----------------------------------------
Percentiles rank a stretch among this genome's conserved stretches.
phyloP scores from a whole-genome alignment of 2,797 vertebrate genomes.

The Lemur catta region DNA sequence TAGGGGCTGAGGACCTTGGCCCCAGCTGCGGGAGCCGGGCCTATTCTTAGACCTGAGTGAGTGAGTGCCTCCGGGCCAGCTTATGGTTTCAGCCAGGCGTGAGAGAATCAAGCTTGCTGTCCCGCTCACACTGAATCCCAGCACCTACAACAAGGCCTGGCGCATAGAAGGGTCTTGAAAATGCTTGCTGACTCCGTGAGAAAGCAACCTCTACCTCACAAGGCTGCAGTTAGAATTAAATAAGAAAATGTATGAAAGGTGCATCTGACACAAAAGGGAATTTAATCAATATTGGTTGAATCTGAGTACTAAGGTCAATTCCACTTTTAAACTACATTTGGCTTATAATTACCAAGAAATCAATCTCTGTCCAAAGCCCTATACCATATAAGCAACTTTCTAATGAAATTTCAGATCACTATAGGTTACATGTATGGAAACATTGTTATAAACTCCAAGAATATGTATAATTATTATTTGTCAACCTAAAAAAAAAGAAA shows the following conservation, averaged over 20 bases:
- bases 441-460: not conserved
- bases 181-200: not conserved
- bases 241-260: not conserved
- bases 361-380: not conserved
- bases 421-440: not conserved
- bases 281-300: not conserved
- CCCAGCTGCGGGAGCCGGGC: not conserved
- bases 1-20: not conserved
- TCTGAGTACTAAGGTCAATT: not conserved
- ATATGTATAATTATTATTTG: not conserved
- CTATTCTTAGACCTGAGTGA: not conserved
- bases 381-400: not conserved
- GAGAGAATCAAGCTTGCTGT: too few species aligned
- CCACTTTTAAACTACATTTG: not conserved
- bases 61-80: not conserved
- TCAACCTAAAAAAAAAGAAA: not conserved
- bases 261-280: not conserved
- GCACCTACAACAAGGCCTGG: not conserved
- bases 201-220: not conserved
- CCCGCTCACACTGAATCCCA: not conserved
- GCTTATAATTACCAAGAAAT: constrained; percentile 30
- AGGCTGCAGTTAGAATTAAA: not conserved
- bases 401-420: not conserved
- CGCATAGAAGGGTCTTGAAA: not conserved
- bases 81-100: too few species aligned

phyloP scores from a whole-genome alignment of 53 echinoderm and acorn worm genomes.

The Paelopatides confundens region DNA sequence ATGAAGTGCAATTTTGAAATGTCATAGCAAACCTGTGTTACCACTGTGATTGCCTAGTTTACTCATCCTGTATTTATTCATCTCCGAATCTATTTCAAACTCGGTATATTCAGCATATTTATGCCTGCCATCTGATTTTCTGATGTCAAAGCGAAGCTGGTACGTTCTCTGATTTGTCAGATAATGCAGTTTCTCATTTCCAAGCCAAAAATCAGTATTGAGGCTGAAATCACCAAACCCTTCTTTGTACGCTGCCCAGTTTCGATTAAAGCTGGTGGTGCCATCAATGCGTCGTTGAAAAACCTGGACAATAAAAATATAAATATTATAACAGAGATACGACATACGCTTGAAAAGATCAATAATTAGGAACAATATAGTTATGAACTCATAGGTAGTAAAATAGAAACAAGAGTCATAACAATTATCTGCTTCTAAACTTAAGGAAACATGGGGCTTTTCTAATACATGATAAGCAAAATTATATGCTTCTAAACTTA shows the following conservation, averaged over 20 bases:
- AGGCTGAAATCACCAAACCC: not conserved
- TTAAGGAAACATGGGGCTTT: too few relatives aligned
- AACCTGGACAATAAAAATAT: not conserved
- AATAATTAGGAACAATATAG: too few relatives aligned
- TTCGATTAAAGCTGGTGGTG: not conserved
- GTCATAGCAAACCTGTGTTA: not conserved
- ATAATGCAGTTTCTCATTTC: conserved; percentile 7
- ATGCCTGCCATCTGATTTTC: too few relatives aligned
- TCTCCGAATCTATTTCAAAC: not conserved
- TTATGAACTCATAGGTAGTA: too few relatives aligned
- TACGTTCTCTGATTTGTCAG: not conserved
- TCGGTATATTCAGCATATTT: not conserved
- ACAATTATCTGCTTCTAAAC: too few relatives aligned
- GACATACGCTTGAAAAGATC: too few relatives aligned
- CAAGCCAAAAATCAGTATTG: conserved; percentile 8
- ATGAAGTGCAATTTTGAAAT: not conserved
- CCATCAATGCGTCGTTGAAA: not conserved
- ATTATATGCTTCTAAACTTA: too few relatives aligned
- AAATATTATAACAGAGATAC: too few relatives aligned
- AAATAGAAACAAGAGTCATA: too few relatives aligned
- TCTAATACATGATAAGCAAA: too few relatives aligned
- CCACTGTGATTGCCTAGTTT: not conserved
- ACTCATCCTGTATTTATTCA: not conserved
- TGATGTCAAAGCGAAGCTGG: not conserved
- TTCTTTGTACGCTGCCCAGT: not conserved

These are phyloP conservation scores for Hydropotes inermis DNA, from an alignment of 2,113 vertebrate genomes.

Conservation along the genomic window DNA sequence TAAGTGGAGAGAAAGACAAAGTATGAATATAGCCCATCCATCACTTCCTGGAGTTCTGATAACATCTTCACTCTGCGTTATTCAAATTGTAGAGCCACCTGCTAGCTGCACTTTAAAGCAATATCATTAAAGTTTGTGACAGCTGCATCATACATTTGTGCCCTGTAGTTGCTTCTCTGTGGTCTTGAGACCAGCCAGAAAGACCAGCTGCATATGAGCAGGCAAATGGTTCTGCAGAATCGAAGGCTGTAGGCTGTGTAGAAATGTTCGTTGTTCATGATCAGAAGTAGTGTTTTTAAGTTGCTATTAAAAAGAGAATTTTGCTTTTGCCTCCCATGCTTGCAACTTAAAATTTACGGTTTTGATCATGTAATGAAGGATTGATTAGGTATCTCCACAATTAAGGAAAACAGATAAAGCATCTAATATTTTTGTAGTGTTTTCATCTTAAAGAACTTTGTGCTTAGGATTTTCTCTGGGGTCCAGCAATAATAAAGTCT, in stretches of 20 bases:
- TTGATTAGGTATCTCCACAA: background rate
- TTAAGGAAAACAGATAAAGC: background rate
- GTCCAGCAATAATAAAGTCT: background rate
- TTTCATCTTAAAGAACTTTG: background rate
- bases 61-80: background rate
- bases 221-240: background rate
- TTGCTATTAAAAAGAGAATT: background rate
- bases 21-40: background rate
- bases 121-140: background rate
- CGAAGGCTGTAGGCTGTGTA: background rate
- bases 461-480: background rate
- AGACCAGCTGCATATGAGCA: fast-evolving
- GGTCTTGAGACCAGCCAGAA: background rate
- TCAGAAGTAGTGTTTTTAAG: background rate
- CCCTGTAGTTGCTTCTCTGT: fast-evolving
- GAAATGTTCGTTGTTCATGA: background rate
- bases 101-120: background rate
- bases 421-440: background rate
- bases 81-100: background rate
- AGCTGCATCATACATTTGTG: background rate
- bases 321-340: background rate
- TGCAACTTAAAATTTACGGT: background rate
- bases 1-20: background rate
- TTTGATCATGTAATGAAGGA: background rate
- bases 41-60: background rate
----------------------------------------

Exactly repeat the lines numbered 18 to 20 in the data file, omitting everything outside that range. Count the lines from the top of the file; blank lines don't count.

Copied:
- bases 61-80: not conserved
- TCAACCTAAAAAAAAAGAAA: not conserved
- bases 261-280: not conserved